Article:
As the weeks and months then years passed, Sasha grew and healed and eventually thrived. Danielle explains to me that a team of doctors comes once a year from the Metropole to check on her progress. Danielle also takes her once a year over there for check ups and therapies. She says me that all along, Sasha has known what she needed for her own care - often to the huge surprise of doctors, and that Danielle took her cues from her.
I hear nothing about adoption, about whose child she is, nor about money. I hear only of ongoing love therapy and of the adoration for a child who according to Danielle, is a gift to everyone. She tells me how everywhere she goes, people are attracted to her and fall in love with her. She tells me that the only thing left now is for her balance to come back and that she knows that it will.
And then she tells me that this little girl means the world to her and that she is the one who was blessed the day she came to her. Then, she looks towards the ocean as she mentions to me that Sasha was born on Easter Monday, the day that Jesus came back to life, in the Catholic tradition.
I smile and bask in the richness of this special shared moment as my heart swirls in the gratitude that so far away from home - wherever that is - I am somehow home.
When I translate this story (which I am sharing here with permission) to our group, Matt, one of our guests, is inspired to say that “there is nothing that repeated applications of love can't solve.” I sure like this idea.
I also love that once again, I am reminded about how we Just. Never. Know.
It turns out that Tough Danielle is really Soft, Deeply Tender Danielle.
And I have a feeling that Bossy Danielle might have come in handy a time or two in the last three years, too.
Here’s to miracles, to dancing with life’s magic, to healing and to having our assumptions sent out for a little happy spin.
A friend of mine was having a tough time. Her life had hit one of these bumps that tend to show up once in a while. Because she and I are not very close friends, I did not know what the best way to bring a little relief to her life would be.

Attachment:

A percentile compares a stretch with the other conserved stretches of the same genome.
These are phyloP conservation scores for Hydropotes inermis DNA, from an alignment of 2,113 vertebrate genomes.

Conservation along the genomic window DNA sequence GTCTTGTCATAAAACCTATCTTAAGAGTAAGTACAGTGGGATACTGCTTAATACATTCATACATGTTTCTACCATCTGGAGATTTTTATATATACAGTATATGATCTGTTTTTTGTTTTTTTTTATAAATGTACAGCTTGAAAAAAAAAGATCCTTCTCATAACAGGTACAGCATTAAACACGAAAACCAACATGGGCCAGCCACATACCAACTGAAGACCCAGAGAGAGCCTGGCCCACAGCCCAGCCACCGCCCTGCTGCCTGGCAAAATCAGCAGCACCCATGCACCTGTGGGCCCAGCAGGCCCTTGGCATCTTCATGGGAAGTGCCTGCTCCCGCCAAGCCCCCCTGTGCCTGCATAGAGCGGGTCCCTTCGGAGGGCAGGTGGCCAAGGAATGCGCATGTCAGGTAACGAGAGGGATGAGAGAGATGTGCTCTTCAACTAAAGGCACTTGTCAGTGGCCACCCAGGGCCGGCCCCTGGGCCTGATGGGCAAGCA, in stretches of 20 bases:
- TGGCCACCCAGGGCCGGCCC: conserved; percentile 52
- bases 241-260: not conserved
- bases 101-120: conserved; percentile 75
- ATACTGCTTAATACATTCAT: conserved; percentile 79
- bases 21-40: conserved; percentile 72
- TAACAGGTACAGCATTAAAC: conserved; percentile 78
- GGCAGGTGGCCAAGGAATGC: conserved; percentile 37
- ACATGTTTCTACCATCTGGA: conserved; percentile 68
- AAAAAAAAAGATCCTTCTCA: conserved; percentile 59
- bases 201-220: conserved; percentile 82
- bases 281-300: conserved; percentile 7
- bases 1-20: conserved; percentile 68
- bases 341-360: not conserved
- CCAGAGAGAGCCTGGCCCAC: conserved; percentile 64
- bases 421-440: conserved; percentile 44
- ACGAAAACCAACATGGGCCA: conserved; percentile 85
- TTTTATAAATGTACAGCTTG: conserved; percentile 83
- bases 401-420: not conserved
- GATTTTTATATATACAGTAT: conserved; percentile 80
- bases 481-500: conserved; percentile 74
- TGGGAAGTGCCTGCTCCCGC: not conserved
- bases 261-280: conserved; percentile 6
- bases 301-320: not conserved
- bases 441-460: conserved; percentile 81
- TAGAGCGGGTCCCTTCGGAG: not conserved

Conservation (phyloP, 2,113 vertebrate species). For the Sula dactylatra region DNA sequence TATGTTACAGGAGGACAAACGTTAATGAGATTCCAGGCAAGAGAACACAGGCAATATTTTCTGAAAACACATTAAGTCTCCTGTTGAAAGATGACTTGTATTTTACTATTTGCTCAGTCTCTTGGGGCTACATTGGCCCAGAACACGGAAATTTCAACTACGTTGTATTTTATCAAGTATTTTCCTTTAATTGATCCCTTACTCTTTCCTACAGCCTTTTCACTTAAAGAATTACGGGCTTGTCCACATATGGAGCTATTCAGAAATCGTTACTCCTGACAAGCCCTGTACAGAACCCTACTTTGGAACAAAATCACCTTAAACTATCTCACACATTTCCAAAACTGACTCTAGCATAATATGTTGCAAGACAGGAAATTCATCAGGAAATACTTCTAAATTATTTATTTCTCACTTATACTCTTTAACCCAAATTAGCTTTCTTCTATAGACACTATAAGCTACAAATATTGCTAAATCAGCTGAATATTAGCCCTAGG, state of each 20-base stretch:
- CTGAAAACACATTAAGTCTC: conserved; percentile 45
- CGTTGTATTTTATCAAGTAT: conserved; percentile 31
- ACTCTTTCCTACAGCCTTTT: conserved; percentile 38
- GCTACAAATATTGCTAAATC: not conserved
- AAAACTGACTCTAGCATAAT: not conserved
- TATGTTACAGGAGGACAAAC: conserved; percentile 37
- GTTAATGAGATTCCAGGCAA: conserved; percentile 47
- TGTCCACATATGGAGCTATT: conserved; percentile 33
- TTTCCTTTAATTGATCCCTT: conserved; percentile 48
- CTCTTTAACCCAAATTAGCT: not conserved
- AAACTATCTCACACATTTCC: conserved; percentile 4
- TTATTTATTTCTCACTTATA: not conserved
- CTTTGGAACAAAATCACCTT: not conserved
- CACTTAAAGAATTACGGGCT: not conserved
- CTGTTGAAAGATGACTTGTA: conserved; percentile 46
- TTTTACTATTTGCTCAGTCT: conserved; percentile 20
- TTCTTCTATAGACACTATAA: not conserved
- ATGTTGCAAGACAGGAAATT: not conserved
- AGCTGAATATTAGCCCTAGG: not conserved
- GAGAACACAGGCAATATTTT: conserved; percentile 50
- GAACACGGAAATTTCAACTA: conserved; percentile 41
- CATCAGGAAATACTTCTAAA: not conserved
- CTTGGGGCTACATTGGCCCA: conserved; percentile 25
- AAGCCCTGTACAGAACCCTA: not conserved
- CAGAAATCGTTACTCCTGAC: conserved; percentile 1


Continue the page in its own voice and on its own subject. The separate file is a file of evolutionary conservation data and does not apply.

I considered asking her to "let me know if she needed anything," but somehow, I sensed that while it would make me feel better to have offered, not much of anything useful would come out of it, for her.
Then I considered offering something specific. Maybe bringing her some soup or some chocolate (this usually works for me). And yet, it still did not feel quite right.
Guided by a burst of inspiration, I chose to take on a more direct tactic and asked her to "tell me three things she needed, right now."
Three things. Three things she needed. Right now.
Immediately, she answered:
Within an hour, I showed up at her door with a hot meal for that night and her medication. Later that evening, I set up a "Meal Train," that would allow other people to join in the privilege of making her life a little easier AND would provide her with some nutritious, effortless food for a while - not to mention remind her of how much she is loved.
I am so glad this very specific question came to my mind. I have a feeling that this is one I will use again and again.
"Tell Me Three Things You Need, Right Now."
I invite your to try it.
As long as I can remember, I have loved my birthday.
I made sure from a very young age to let people know that my Dec 28 birthday was NOT to be diluted with Christmas nor New Year’s. On the other hand (hey, it’s my party and I can have double standards if I want to), I often felt that all the lights, bustle and decorations lathered all over Paris had something to do with celebrating me. A whole month and a whole city rejoicing because my birthday was coming up. Yup.